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Monday, March 8, 2010

Letting students fail?

I did something today that I don't normally do - I directly confronted a student (actually, two) who wasn't engaged in class. I had asked a clicker question related to elasticities and gotten a really mixed answer distribution so I asked students explicitly to draw the graphs associated with each of the four possible responses (basically, the four possible combinations of elastic/inelastic supply/demand) and then I was going to re-ask the question. While they were supposedly drawing the graphs, I walked around the room. When I do this, there's always a disturbing number of students who are not doing what I've asked them to do. Even more disturbing is that there are always some students who are do not even make a pretense of caring; they aren't taking notes, they just sit there, sometimes texting on their phones but often, I really have no idea what they are doing. I usually ignore these students - I will sometimes remind them that if they never practice doing economics, they won't actually learn economics but my generally philosophy is that they are (supposedly) adults and if they choose not to take responsibility for learning anything, it's not my job to "make" them. But for some reason, today it was really bugging me. Maybe I'm tired and it's Monday, maybe it's the cloudy weather, or maybe we've just hit that point in the semester when I really need a break, but it just suddenly was incredibly annoying that I was putting in all this effort and these students were just sitting there - and when they fail the class, they will probably blame me - and something inside me sort of snapped. So I stopped next to one of these students who was just sitting there, staring into space (nothing in front of him, no notes, no pencil, nothing), and I asked him, "I'm curious - do you find that you can remember everything without taking any notes?" He looked up at me and seemed surprised (though I'm not sure if he was surprised at my question or the fact that I was talking to him at all) and said, "No, I never take notes, in any of my classes." I just said, "Um, OK..." and kept walking. And across the aisle was another student who was not only just sitting there, staring into space, but had these big headphones on (I'm talking old-school padded stereo headphones, not even little earbuds) and didn't appear to even have a backpack with him. So I stopped in front of him and asked, "Can I ask you, why exactly are you here? You're not taking notes, you're not even listening. Why bother coming to class at all?" He protested that he was listening, his headphones weren't even plugged in, showing me the unplugged cord. I made a somewhat sarcastic remark about keeping his ears warm and suggested he at least bring something to write with next time. At that point, I went back to the podium and engaged the clicker question.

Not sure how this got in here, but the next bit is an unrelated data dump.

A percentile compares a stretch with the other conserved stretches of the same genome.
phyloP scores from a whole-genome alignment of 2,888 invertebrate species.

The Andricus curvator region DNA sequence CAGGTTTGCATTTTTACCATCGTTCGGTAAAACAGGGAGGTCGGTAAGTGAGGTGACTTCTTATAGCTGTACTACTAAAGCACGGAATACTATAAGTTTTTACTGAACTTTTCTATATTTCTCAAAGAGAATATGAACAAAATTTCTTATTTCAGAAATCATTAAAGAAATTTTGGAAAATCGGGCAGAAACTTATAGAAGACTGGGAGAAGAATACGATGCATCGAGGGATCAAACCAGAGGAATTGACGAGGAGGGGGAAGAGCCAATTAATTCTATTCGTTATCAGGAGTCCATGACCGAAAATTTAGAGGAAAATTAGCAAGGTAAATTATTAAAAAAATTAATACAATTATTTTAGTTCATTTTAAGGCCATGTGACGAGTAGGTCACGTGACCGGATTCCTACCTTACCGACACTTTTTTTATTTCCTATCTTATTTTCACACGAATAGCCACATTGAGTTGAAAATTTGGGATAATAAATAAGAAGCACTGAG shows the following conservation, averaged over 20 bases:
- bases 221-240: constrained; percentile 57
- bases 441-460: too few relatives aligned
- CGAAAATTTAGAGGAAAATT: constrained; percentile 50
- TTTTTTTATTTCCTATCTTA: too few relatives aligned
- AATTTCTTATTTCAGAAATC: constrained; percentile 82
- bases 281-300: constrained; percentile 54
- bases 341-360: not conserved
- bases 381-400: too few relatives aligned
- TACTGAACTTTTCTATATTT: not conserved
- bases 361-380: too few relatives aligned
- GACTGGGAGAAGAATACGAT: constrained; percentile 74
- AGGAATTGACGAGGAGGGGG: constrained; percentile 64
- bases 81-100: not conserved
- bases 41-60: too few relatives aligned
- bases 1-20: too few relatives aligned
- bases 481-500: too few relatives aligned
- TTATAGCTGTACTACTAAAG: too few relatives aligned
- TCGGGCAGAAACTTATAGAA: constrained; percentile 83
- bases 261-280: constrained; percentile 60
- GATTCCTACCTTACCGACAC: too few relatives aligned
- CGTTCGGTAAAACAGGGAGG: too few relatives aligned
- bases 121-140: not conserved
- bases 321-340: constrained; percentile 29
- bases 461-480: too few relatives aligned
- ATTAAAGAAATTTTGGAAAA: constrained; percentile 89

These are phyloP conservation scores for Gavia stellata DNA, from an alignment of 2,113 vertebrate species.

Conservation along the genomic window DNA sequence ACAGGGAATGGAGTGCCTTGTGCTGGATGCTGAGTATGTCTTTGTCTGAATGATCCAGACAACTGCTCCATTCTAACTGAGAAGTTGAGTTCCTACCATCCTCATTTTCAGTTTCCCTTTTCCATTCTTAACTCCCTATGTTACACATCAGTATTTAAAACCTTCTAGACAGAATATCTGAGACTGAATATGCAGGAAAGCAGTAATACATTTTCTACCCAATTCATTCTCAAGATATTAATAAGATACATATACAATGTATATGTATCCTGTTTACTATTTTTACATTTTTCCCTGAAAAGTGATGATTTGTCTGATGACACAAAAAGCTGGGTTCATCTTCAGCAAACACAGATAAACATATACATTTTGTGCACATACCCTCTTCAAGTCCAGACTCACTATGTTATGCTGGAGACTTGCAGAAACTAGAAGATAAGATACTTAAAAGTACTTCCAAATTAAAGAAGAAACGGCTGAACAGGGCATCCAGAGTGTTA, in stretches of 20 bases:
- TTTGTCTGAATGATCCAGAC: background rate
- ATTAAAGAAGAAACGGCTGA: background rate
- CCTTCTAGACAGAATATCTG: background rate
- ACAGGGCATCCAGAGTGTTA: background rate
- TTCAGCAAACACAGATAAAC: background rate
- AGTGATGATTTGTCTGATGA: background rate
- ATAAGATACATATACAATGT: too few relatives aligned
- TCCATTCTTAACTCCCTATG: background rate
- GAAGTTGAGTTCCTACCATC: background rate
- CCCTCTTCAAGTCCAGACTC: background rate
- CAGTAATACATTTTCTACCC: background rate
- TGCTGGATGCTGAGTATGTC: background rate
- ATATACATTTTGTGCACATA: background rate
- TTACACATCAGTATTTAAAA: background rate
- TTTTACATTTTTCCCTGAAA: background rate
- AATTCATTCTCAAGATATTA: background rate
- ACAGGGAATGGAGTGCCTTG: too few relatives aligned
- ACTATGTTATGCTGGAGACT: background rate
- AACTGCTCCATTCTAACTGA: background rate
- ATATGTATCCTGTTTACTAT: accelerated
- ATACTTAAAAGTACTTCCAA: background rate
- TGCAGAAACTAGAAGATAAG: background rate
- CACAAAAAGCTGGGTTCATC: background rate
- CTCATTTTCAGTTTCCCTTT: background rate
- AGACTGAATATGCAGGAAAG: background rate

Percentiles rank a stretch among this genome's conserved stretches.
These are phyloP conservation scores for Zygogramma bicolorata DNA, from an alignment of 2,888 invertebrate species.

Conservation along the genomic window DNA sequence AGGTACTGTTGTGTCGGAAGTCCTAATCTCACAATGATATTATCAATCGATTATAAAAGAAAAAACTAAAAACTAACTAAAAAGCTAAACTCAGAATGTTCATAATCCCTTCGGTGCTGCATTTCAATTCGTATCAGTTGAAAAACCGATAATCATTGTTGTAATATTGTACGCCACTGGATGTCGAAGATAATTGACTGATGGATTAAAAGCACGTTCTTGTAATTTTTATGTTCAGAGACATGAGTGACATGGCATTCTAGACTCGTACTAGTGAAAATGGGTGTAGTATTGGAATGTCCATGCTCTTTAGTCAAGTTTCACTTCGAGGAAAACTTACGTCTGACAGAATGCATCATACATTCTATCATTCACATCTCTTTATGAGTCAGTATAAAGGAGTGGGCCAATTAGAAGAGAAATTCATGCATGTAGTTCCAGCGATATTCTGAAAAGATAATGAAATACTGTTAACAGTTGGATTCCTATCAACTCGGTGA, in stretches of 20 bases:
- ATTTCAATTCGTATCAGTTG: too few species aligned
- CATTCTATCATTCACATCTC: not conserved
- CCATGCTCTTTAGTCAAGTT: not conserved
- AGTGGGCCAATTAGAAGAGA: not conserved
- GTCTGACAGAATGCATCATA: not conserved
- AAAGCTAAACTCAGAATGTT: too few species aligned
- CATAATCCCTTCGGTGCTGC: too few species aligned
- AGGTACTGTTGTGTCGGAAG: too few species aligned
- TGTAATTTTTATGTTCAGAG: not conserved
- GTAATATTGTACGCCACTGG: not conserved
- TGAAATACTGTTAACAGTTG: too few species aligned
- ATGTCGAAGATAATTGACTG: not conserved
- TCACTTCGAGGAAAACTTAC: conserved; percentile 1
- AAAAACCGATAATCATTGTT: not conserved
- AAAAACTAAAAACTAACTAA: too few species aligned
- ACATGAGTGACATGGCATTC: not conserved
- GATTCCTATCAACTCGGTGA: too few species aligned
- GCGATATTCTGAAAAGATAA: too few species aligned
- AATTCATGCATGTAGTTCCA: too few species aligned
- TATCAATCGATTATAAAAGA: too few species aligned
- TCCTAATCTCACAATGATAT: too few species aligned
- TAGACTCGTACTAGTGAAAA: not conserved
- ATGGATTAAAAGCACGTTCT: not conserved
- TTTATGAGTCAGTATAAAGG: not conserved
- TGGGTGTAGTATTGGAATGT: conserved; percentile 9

Interestingly, headphone-guy came up to me after class and said that he has to miss class on Friday and just wanted to check what we would be covering so he could keep up. I got the feeling that he was feeling guilty and I felt a little bad. But I also am wondering if I should do that sort of thing more often. On the one hand, I really don't think that I should have to tell college students that they should take notes, and I shouldn't have to badger them into attempting the graphing questions I give them. On the other hand, if they don't do these basic things, their chances of failing my class are even higher. At what point does their failure become more their responsibility than mine?